Singh-Bodden said the women of the community, which is located not far from Mabaruma, had written to the Foundation saying that there were some 500 Amerindian women in the village and they needed help. She said their husbands were away most of the time and their incomes were small. To supplement their household incomes, the women decided to start a small bakery but they only had a very small primitive oven, until the Foundation was able to build a commercial oven for them. “It is very big and we were able to get it up there and the ladies are now able to bake for Port Kaituma and Mabaruma. So it has increased productivity tremendously,” she said.
The Foundation has also been working in Santa Rosa, where it is seeking to improve access to potable water and better toilet facilities for the primary school students. The project is almost completed, according to Singh-Bodden, who said their efforts were as a result of a visit to Santa Rosa by Foundation members, who were told by teachers that the poor state of the water supply and sanitation facilities was among the issues affecting the 595 children who attend school there. “…When I looked at the tap where they were supposed to be getting drinking water (from) … it was totally substandard,” she said, while adding that the children would sometimes have to “go in the bush” when they wanted to use the washroom. As a result of the Foundation’s intervention, a US$10,000 donation from a Caymanian woman was given to the community to rebuild and upgrade the facilities for access to drinking water and toilet facilities.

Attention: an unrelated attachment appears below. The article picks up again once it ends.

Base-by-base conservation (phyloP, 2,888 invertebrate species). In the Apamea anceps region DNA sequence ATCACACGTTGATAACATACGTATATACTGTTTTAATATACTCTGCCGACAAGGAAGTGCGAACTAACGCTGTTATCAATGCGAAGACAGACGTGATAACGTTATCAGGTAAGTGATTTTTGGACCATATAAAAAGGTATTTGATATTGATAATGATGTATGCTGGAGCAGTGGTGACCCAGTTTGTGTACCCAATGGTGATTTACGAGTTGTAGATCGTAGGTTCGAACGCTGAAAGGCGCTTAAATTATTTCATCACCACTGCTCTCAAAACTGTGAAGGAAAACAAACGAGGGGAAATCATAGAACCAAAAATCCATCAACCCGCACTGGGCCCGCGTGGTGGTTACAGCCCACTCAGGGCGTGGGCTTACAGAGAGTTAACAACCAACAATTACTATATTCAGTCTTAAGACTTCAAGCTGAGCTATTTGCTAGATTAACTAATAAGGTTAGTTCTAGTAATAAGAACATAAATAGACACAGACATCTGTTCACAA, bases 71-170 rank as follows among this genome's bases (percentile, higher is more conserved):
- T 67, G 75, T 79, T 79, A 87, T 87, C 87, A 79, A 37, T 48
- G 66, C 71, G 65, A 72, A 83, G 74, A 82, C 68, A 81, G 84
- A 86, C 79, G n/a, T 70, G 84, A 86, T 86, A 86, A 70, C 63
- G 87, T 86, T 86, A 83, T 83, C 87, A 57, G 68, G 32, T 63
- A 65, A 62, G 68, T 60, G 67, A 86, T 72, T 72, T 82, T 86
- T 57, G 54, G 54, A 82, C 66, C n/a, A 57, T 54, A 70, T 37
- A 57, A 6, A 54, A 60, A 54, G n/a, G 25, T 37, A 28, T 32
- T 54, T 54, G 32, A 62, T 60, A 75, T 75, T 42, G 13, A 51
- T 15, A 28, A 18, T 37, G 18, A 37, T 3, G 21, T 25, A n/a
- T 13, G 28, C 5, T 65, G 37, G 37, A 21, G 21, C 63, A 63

Also at Santa Rosa, Singh-Bodden said, the dormitory which houses children from the Waini River and other communities of the North West was found to be in a “pretty poor shape” during a visit. As a result, the Foundation subsequently transported bedding and hampers for the children.